Shelly’s Frankenstein Essay

Doubling as an author’s artistic device is an integral characteristic of Romantic literature. Mary Shelly’s Frankenstein is historically one of the first samples of the phenomenon in English literature. The   tradition is integrated and absorbed by later Romantic books like Stevenson’s  Doctor Jekyll and Mr. Hyde or Wilde’s The Picture of Dorian Gray. In case with “Frankenstein” it is not phantasmagorical personality or world split like in more modern literature but rather conceptual  creative tool, which facilitates the characters’ motives disclosure and gives opportunity to examine their personalities in relation to each other.

One of the most evident parallel is the one between Victor Frankenstein and Captain Robert Walton. They are united by the common obsession – thirst for knowledge, ardent desire to conquer the Nature, stimulated by such ambitious curiosity. Walton goes to the North Pole to discover the place no one has ever reached before him. He believes that all frontiers, all limits – spatial and spiritual- can be crossed and denied. He is confident that it is the way to immortality, the chance to become a God-like creature. His motifs are identical to the ones of Frankenstein, and his story copies the beginning of Victor’s misfortune. Meeting Frankenstein in desolation of Arctic ices serves as a fate’s warning against repeating the history. Shattered, hopeless and overwhelmed by his pursuit, Victor illustrates what happens to such nihilistic researchers. He, too, wanted to take over God’s functions of creation but failed to achieve infinity.

The reason for this has a deep meaning – one’s creation cannot be successful unless it is illuminated by love and affection to mankind. Mary Shelly cautions against soulless science, purely mechanical and irresponsible, irrelevant to human being. Moral values are something that is under threat for Robert Walton already. It is not accidental that both heroes are so much absorbed by themselves and so much isolated that no place could reveal their unhealthy solitude than the white snows of Northern Pole. However, there is still hope for Walton, while for Frankenstein the existence as a human being is over. He doesn’t become God and stops being a human.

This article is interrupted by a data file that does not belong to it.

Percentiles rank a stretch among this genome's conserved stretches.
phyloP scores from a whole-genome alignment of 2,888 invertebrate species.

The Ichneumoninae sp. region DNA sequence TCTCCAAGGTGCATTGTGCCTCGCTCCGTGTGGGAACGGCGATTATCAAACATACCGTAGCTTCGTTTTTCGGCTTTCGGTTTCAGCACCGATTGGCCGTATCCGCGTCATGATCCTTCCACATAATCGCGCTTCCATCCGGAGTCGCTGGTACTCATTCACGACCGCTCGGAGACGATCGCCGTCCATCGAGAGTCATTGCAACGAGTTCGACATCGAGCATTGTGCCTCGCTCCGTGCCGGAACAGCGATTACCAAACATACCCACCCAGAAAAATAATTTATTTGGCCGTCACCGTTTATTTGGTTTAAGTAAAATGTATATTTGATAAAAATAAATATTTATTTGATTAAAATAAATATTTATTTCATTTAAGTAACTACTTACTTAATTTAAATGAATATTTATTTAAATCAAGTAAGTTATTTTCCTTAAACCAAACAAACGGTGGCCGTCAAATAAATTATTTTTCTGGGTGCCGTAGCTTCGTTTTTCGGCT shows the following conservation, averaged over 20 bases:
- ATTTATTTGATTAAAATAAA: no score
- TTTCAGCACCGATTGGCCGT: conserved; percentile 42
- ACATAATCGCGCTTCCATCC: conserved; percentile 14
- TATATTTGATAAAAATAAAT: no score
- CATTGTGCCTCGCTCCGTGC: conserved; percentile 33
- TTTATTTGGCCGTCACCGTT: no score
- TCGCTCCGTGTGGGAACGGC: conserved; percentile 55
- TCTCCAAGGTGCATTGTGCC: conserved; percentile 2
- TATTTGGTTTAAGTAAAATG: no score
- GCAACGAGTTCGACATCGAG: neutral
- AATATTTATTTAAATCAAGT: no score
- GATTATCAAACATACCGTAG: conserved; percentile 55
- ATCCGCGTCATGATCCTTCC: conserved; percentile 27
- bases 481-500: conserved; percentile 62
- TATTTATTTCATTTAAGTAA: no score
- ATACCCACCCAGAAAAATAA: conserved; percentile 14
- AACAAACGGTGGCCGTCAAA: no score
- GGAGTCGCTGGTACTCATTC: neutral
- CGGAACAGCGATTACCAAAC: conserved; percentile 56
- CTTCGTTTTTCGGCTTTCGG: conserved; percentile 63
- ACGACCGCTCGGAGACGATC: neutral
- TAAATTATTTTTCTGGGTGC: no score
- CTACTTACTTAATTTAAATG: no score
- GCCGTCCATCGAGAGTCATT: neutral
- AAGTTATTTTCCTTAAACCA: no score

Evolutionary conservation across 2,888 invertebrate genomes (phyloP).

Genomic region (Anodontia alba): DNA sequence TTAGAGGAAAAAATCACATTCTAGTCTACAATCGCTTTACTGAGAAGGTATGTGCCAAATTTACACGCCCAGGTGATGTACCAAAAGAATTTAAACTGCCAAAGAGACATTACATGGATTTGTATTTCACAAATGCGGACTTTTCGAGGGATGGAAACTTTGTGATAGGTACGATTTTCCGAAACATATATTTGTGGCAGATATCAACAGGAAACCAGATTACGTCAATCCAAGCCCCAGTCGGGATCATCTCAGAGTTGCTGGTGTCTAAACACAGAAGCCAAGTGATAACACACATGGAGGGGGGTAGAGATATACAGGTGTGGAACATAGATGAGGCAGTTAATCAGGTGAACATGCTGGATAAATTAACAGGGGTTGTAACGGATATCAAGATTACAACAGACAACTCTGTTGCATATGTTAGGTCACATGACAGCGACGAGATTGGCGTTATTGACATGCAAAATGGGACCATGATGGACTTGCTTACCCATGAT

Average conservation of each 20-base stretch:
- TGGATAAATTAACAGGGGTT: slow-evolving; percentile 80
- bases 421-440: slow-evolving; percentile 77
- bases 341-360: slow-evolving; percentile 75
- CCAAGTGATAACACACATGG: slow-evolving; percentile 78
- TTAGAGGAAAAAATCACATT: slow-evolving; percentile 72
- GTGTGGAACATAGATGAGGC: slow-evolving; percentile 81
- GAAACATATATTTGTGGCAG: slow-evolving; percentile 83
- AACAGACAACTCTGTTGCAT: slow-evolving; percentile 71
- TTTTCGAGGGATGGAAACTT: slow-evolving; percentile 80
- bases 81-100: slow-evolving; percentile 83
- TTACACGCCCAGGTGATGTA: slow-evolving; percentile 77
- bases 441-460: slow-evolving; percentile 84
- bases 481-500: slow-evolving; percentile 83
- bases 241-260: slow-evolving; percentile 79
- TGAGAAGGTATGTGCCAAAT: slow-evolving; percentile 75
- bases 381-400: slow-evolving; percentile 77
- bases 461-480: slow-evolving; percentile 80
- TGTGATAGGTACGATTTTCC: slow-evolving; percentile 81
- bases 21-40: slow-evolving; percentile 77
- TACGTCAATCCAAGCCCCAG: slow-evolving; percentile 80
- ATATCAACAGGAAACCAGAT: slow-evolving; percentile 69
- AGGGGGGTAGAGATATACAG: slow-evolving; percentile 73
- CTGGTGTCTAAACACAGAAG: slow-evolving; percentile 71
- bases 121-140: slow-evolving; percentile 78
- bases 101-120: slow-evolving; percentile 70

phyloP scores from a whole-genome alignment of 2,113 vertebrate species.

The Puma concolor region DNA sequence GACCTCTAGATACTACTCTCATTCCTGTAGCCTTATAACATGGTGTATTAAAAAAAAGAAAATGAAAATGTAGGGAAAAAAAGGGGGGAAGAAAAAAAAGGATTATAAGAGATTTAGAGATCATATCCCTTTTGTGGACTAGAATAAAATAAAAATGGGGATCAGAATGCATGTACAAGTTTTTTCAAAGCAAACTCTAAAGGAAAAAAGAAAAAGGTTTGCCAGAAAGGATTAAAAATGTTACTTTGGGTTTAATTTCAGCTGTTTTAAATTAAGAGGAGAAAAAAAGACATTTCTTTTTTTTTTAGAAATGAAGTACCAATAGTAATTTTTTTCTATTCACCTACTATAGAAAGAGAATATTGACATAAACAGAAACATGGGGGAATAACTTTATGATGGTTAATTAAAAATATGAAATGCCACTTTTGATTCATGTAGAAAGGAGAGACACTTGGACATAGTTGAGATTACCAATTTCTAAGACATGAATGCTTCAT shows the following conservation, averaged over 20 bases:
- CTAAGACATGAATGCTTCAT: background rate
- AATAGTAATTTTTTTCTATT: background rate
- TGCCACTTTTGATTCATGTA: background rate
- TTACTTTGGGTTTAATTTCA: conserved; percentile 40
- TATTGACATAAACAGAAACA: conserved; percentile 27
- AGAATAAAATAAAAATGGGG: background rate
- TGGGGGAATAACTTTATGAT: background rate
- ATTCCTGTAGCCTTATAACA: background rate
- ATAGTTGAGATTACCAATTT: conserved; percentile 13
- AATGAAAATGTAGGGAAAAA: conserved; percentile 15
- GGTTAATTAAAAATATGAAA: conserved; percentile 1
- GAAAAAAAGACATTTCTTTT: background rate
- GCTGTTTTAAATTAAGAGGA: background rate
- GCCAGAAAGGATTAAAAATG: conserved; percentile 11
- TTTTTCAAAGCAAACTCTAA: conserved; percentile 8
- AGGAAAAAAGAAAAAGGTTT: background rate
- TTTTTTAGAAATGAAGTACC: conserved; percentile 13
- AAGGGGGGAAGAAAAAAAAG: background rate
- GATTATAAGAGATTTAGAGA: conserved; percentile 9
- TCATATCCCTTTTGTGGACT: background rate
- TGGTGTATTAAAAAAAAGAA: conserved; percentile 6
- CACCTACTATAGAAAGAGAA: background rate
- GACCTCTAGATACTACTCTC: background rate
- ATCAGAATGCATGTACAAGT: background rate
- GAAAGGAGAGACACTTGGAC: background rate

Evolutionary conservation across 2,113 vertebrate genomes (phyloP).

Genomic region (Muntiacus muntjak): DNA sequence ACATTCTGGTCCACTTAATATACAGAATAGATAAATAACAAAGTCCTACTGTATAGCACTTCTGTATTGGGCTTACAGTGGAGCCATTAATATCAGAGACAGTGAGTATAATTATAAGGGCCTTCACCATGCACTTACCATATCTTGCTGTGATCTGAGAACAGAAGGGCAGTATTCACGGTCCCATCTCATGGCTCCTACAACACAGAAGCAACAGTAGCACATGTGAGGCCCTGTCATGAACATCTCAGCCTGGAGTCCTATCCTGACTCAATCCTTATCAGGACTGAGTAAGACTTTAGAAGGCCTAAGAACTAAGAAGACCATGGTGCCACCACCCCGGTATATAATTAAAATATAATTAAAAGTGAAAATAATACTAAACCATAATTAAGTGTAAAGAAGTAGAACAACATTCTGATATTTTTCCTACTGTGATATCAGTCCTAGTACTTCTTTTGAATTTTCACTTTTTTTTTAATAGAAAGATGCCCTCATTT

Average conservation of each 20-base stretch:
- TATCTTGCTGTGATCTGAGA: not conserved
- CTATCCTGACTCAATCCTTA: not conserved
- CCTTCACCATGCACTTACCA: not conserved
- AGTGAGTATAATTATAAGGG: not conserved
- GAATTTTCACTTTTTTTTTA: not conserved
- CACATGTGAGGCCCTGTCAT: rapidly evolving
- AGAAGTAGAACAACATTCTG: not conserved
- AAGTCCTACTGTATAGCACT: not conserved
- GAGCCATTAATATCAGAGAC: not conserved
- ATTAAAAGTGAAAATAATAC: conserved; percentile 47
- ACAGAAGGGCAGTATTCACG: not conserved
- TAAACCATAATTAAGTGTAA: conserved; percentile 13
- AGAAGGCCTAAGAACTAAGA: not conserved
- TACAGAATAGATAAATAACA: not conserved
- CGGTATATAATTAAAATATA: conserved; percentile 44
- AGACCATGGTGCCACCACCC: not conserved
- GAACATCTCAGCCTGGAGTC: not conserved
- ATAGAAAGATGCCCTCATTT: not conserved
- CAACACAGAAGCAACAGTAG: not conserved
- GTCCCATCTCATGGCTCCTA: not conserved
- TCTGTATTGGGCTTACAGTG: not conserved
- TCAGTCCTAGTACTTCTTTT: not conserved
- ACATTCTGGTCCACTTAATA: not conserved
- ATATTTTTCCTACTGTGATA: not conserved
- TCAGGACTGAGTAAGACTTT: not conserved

The theme of what it takes to be a human is also supported by another pair of doubles – Frankenstein and his creature. Victor calls him a monster throughout the story but the reader has much food for contemplation which of them is monstrous. Guiding us through the story of Demon, Mary Shelly gives enough convincing facts for us to become aware of the Monster’s unclaimed humanity and his creator’s hidden monstrosity. By wanting to commit suicide Victor discloses his wish to kill the demon for it is evident that the most horrible demons and dragons are inside. Like Dorian Gray, he wants to get rid of the double that only mirrors his soul honestly. The creature is originally more human that Frankenstein, indeed – he admires people and wants to join people’s society while Victor breaks away from from it contemptuously.

The creature’s loneliness is the cause of his decay, while Victor’s loneliness is the result of his decay. Both of them are exiles because of bitter knowledge and both are longing for the lost innocence. The impossibility of having what people have condemns the creature with envy. That is why reading Milton’s Paradise Lost he decides that Satan, not God is his maker. In fact, these biblical allusions are somewhat ambiguous because it is really hard to define which of the two Satan is. The creature can be also considered as allegorical Adam or Satan, the fallen angel. The duality of Frankenstein and his creature reminds us of some very important issues – the responsibility for whatever a person does in his or her life, the danger of experimenting with nature and of nihilistic attitude to one’s own soul

Finally, the parallel between female characters can be traced – the one between Walton’s sister Margaret and Frankenstein’s bride Elizabeth. It is important to notice that female characters in Mary Shelly’s story are opposed to the male ones. On the one hand, they seem to be background figures, having no their personal ambitions, on the other hand they are contrastive to aggressive male world. On the whole, Elizabeth and Margaret embody passive virtue; they are deterrents which hold their men down to earth. They are angelic family creatures, sensible correspondence companions for ardent researchers.

Doubling in Frankenstein gives the story another conceptual dimension, revealing the characters in a specific context, giving the clue about their common features and emphasizing the divergent ones. Confirming the idea of inevitable destiny, they at the same time present several possible variants of a similar fate.